Let’s use Peter Jackson’s fabulous “District 9” for a quick and dirty object lesson — or rant, if you like — about Michael Bay, Hollywood’s muddled thinking, and why even the most impulse-driven moviegoers are smarter than anyone thinks. It’s commonly shared wisdom in Hollywood that familiarity is the new black. Sequelizing, redoing, reissuing, remaking […]
Let’s use Peter Jackson’s fabulous “District 9” for a quick and dirty object lesson — or rant, if you like — about Michael Bay, Hollywood’s muddled thinking, and why even the most impulse-driven moviegoers are smarter than anyone thinks.
It’s commonly shared wisdom in Hollywood that familiarity is the new black. Sequelizing, redoing, reissuing, remaking has been the business of the dream factory since the 1980s. Re-peddle what the audience has already bought, supported, and lined up for, the thinking goes, and you’ll laugh all the way to the bank.
Except that reheating familiarity — like shoving a cold slice of pizza in the microwave — really doesn’t work. At least, it doesn’t work in the way the profit-uber-alles corporations that run Hollywood think it works.
It’s not the familiar that makes money, it’s the imaginative subversion of the familiar. Being playful and knowing about a TV show we all know and love isn’t enough. The movie must be deeply inventive. Profoundly so.
Like the blind pig that occasionally finds the acorn, Michael Bay had a big hit with “Transformers.” Why? Great script. It was an ode to young hearts, to make believe and to boys’ love of the awesome toy. It was about youth and innocence. It wasn’t dumb. It was terrific, sweet and funny.
But the sequel proved that Bay learned nothing from this experience. He reverted to “Pearl Harbor” values: big, loud and dumb on every level, from the sound editing to the acting performances. Sure he made money. But the audience came because they wanted the conceptually impossible — a movie that repeated its own originality.
They didn’t want a second movie just like the first. They wanted a first movie just like the first movie.
What’s ingenious about “District 9” (co-written and directed by South African born Neill Blomkamp, pictured at right) is the way it cannily appropriates symbols and clichés of the apartheid regime of South Africa — the snarling dogs, the barefoot kids, the depressing shanty houses, the dust, poverty and hopeless — and repurposes them into a stunning sci-fi movie.
It’s our recognition of those symbols that gives the movie heft. We are watching apartheid in parenthesis. And yet, we are seeing it in an entirely different light. Deep stuff.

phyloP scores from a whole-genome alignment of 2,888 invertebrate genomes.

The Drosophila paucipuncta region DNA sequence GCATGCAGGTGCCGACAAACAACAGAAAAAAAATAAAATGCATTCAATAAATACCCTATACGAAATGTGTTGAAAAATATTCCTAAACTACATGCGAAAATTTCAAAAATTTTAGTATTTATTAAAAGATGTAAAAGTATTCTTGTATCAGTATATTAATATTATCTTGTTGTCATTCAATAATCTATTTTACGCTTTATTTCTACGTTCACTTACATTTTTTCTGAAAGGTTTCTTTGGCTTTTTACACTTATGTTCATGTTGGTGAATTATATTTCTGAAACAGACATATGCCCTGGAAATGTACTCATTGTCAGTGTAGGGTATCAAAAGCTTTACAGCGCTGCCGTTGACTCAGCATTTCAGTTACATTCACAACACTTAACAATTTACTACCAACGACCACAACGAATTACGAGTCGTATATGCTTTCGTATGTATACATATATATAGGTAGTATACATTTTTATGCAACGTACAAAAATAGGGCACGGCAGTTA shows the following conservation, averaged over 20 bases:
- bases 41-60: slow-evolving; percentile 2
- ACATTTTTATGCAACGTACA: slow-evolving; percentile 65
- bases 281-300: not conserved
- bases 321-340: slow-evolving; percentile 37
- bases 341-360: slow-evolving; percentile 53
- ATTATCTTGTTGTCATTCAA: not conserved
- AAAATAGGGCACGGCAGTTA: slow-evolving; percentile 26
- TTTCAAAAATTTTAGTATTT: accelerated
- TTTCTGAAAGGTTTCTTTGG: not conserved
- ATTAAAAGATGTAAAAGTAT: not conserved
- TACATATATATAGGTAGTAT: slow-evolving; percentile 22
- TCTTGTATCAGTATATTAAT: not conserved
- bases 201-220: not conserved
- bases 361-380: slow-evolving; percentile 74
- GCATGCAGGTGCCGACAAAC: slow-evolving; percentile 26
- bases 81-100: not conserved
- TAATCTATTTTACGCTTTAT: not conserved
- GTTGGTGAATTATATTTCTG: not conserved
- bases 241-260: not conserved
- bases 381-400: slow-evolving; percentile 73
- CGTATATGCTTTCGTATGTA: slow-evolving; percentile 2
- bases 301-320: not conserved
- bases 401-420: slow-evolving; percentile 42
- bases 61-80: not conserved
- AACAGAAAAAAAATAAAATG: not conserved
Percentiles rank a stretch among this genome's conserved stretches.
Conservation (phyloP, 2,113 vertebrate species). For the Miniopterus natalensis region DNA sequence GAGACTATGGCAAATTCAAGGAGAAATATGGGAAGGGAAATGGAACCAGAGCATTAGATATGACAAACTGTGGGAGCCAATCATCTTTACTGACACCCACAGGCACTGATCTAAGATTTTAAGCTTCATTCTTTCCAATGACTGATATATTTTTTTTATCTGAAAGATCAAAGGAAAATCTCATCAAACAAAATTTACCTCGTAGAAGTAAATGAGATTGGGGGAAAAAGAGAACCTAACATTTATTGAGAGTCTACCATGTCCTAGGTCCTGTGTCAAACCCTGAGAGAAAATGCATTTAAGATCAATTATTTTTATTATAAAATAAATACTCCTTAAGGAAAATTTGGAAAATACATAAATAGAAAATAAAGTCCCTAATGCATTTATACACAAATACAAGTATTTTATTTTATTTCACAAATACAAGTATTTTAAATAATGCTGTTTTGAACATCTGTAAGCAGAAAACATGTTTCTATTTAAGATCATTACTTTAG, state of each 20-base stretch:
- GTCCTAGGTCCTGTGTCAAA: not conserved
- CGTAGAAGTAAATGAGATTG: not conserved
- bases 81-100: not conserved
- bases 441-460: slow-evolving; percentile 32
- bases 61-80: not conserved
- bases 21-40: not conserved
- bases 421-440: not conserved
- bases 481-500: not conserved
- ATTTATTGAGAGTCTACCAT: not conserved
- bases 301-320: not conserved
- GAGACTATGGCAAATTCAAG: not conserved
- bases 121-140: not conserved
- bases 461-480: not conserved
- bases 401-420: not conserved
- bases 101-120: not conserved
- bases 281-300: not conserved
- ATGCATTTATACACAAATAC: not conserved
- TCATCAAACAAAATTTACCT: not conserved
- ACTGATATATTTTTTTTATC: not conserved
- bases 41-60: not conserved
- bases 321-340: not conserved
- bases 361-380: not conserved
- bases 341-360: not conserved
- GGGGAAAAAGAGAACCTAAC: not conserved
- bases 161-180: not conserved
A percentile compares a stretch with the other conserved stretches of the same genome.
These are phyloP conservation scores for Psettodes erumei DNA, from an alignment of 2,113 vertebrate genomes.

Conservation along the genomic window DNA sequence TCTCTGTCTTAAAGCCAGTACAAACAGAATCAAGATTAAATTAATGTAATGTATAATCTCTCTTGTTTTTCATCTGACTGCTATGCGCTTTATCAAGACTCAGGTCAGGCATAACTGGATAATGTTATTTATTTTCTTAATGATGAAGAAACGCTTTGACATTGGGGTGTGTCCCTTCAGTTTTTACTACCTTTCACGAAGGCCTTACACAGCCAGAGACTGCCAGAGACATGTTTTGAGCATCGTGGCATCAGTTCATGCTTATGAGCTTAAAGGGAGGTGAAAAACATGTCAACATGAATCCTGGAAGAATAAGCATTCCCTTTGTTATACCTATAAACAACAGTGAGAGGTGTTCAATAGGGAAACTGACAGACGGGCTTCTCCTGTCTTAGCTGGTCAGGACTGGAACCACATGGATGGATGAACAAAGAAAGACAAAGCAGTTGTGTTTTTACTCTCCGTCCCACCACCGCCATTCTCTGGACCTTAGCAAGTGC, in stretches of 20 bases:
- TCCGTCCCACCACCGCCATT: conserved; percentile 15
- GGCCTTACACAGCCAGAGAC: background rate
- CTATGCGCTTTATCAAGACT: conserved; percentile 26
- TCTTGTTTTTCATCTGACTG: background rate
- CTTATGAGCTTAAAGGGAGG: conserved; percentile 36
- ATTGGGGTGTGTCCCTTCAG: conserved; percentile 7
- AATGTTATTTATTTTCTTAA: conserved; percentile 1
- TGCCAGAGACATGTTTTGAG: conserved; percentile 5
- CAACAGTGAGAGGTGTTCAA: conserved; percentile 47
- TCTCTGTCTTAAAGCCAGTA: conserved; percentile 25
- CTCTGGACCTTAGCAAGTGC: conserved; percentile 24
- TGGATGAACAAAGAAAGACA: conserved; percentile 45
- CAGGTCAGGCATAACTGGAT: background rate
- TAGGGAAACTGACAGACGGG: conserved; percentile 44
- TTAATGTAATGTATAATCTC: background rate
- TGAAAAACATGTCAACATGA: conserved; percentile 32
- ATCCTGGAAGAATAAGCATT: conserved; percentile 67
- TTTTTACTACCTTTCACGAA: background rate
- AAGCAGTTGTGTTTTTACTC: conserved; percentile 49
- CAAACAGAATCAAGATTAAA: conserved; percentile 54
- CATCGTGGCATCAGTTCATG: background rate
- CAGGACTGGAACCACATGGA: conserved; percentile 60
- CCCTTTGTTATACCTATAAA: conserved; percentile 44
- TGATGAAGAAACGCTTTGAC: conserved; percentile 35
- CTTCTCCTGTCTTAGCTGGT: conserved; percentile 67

In the movie, the ones living in the tin shacks are not black Africans but aliens with shrimp-like heads. Their pejorative name: prawns. The back story: They’re refugees from another planet. Their spaceship — almost 30 years before the story opens — arrived above Capetown, and disgorged the lot of them.
Decades later, the spaceship is still hovering there. The aliens are “housed” in the shanty town. They are treated like scum. They have ID cards. And they forage around this hellacious place for their favorite food — canned cat food. Their oppressors are the goons of M.N.U. (Multi-National United), a private military company given to intense surveillance and harassment of the aliens.
Without giving away too much more, the story gets rolling when a human accidentally absorbs alien DNA. In short order he becomes a fugitive on the run and develops a relationship of desperation with one of the prawns’ most subversive elements, a prawn called Christopher Johnson.
(What a name! That’s what some African Americans would mockingly call a slave name. Except he’s an alien from outer space. That’s repurposing the familiar into startling originality.)
Even though the art house crowd will appreciate “District 9,” it’s not esoteric. It uses most of the elements of the blockbuster movie — special effects, a highly mobile camera, hyper-speed editing. It even rolls out that newest of multiplex clichés — the so-called “bromance.” But it puts all these elements into such an original context, you feel as if you’re seeing all them for the first time.
The movie also keeps the right perspective, in terms of narrative and sensation. For all its effects, the movie makes sure the story remains the jockey, and technology remains the horse – not the other way around.
Despite themselves, the impulse-driven, Accutane-popping moviegoers who are the lynchpin of this industry respond accordingly to quality. They get smart movies. They may not be able to articulate why, but they get them.
And thanks to a strong viral ad campaign at Comic-Con, and the fanboy network, this movie has the makings of a hit. Here’s to its deserved success — for all the right reasons.